Burkina Faso Army Unit Detains President Weeks Before Vote

Updated on
  • Elite presidential guard also holding prime minister
  • Elections scheduled for 0ct. 11 to replace interim leaders

Michel Kafando.

Photographer: Issouf Sanogo/AFP via Getty Images

Soldiers detained Burkina Faso’s interim president and prime minister, raising concern about a military coup four weeks before elections to return the West African nation to democracy following mass protests last year that forced Blaise Compaore to quit after 27 years in power.

The soldiers who detained interim leader Michel Kafando, premier Isaac Zida and two ministers on Wednesday were members of Compaore’s former presidential guard, Cherif Sy, the head of the country’s transitional council, said in a statement handed to reporters in the capital, Ouagadougou. A youth movement known as Balai Citoyen, or Citizen’s Broom, called for street protests Thursday.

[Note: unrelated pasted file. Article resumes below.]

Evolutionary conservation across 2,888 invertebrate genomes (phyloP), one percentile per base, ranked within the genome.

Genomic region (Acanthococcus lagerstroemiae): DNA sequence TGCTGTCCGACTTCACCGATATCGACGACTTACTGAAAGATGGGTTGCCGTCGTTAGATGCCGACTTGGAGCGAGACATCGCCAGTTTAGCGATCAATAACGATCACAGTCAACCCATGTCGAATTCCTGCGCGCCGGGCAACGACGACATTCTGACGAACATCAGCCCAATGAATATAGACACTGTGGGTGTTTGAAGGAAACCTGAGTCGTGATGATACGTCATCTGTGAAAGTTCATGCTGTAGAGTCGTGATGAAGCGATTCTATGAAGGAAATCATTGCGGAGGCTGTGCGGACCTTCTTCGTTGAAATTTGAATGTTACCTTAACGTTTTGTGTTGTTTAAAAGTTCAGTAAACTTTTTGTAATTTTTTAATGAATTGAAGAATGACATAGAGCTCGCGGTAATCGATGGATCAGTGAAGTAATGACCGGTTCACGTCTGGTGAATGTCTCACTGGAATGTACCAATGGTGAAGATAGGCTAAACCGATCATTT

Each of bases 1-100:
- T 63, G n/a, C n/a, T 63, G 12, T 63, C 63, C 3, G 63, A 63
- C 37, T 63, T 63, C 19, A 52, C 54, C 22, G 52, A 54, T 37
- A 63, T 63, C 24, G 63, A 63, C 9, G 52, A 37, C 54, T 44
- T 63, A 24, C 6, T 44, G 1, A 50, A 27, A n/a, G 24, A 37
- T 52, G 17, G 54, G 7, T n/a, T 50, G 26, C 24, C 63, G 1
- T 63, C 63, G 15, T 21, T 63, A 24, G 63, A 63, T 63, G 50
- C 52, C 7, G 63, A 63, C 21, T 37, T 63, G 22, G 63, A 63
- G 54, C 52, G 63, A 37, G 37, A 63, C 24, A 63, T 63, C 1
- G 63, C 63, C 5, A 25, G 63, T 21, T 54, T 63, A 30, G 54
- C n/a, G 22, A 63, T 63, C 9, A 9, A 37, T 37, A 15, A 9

"This is a serious assault on the republic and its institutions," Sy said, calling for protests.

The council was supposed to lead Burkina Faso, Africa’s fourth-biggest gold producer, until elections scheduled for Oct. 11. It had vowed to reorganize the 1,200-member elite presidential guard, known by its French acronym RSP, a move the Brussels-based International Crisis Group said in June would meet resistance.

The United Nations, the Economic Community for West African States, and African Union demanded "the immediate and unconditional release of the hostages" and said their detention was a "flagrant violation" of the nation’s transitional constitution, according to a statement.

Toronto-based Iamgold Corp. and Roxgold Inc. mine gold in Burkina Faso, which is also Africa’s biggest cotton producer, according to the UN Food & Agriculture Organization.